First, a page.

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Parkers overall rating: 4 out of 5 4.0
  • Wide range of petrol and diesel engines to choose from
  • No hybrid or electric versions with improved efficiency
  • Hot GTi version provides plenty of thrills

There’s a huge amount of choice here (providing you don’t want a hybrid or electric car), with four petrol and three diesel engines, ranging from 110hp to 262hp.

Mainstream petrol engines

There are two power options in the mainstream range and both of them are centered around Peugeot’s fabulous 1.2-litre, three-cylinder PureTech motor. It’s one of our favourite three-cylinder cars on the market thanks to impressive refinement and a slightly larger displacement (many three-cylinder units are 1.0-litre), which makes it more responsive at low revs.

The entry-level PureTech 110 version has 110hp, 205Nm of torque and a manual gearbox, resulting in 11.1 seconds 0-62mph and a top speed of 117mph. It works well in the 208 but feels a bit stretched in the larger 308, although offers almost diesel-like running costs for low-mileage motorists.

Better is the PureTech 130 version, with 131hp and 230Nm of torque for a 9.1-second 0-62mph time. You can also select an automatic gearbox although this is about half a second slower over the benchmark sprint. Both top out at around 125mph.

Peugeot 308 Allure 1.2 2017

On the move, the PureTech 130 three-cylinder petrol engine is as lively as ever, and is much more refined in the 308 than in something like a DS 3 or Citroen C3. It’s a relaxed motorway cruiser, but the fun factor is a bit limited due to a very vague-feeling manual gearbox that responds better to slow, considered gearchanges than speedy ones.

The engine in our car felt more characterful and rewarding on a windy road than the fuller-fat GT. It needs to be kept on the boil with lots of gear changes but is a more involving experience for it. There’s lots of grip from the big wheels and an overwhelming feeling that you’re going a lot faster than you should in a car with a 1.2-litre engine.

In many ways the GT Line car makes more sense than the more expensive 308 GT, particularly to fleet drivers. It’s cheaper to buy, and its excellent engine means you can have 90% as much fun without the associated costs. Plus, you can spec it up to the point where it looks and feels almost exactly the same as its bigger brother, and still save money.

There’s more performance with the 1.6-litre THP 225 petrol with 224hp and a manual gearbox. With 285Nm of torque on tap, it hits 0-62mph in 7.4 seconds and tops out at 146mph. It feels as fast as these figures suggest, responding quickly and smoothly, yet quiet enough when driving normally.

Wide range of frugal diesel engines

There’s more choice here largely because in 2017 Peugeot introduced a 1.5-litre BlueHDi engine that replaced the 1.6-litre motor. Bottom of this range is the 1.5-litre 101hp BlueHDi 100, which packs 250Nm of torque and accelerates the slowest of all options here, taking 11.5 seconds to get from 0-62mph and maxing out at 116mph.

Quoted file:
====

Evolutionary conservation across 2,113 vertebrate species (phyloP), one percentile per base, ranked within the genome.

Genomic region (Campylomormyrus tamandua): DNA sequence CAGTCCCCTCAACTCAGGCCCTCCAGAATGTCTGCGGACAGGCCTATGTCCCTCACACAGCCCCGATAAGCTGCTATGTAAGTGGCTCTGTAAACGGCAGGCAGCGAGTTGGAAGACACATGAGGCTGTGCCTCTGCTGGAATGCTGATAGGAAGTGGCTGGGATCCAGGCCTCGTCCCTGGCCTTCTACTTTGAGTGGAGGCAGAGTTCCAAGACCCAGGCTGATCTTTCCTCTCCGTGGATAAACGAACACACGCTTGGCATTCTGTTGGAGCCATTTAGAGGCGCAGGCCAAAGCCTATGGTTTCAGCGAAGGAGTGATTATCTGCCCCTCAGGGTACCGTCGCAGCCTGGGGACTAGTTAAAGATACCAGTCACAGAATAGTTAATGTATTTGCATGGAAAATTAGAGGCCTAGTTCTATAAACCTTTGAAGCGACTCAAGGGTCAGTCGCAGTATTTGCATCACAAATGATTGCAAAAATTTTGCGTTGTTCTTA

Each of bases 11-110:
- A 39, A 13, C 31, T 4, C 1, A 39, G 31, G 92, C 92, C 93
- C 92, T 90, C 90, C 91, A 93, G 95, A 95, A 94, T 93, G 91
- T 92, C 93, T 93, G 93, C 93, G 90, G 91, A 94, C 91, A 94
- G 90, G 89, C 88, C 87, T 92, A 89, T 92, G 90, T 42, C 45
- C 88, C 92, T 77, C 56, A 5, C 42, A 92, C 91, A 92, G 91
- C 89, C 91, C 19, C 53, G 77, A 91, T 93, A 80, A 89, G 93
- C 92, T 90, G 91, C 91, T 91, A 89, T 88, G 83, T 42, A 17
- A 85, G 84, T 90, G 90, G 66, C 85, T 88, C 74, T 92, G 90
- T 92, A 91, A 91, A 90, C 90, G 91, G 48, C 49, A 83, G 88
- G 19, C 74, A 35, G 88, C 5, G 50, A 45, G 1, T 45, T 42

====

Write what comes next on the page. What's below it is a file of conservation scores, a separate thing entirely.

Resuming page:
The puncher 1.5-litre BlueHDi 130 with 131hp seems a better bet, with a burlier 300Nm of torque and faster 0-62mph time – 10.2 seconds for the manual and 9.4 for the auto. Top speed for the manual is 127mph and 128mph for the automatic.

There’s a 2.0-litre BlueHDi 180 (181hp) with torque swelling to 400Nm and comes as an automatic only. There's a 140mph top speed and an 8.4-second 0-62mph time.

Sporty 308 GTi 260 by Peugeot Sport

Topping the range is the 262hp GTi 260 by Peugeot Sport, which uses a more powerful version of the same 1.6-litre THP engine found in the THP 225. Peak torque of 340Nm is available from 2,100rpm, allowing this 308 to sprint from 0-62mph in just 6.0 seconds, progressing on to a top speed of 155mph.

The GTi’s throttle response can be sharpened further by pressing the Sport button near the gearlever – GT versions have this feature as well, although the affect is less noticeable.

Gearboxes

No surprise to find that the 308’s available with both manual and automatic gearboxes. All models come with a six-speed manual and while it’s an easy thing to use, it doesn’t set any benchmarks in terms of precision or enjoyment. The shift action is a bit notchy and the lever’s movement into each gear can feel a bit vague, but it certainly does the job.

An eight-speed automatic, introduced in 2017, is much better than the previous six-speed option available, but is limited to the higher-powered engines.


Discontinued Peugeot 308 engines

The 250hp 308 GTi is powered by a slightly detuned version of the same turbocharged 1.6-litre petrol engine in the GTi 270 and 260.

The engine certainly impresses. A healthy 330Nm of torque is available from just 1,900rpm, so there’s a real sense of urgency when you floor the throttle – it’ll go 0-62mph in just 6.2 seconds and onto a top speed of 155mph.

It’s a very flexible engine, too. There’s power on tap in all gears and the GTi changes from relaxed motorway cruiser to exciting sports car in an instant. The only thing lacking from the engine is a spine-tingling soundtrack to go with the performance. What you get is more of a dull grumble than wailing engine note. The gearbox is precise, but with quite a long throw it doesn’t feel as engaging as some of its competitors.

Peugeot 308 GTi 250 2016

The 1.6-litre THP petrol engine was previously sold in 125hp and 155hp guises. The more powerful petrol is nippy around town, easily able to cruise on motorways and keeps up with the faster-moving traffic without difficulty. On more twisty back roads we needed to change gear more frequently to keep the engine in its torquier power band, though.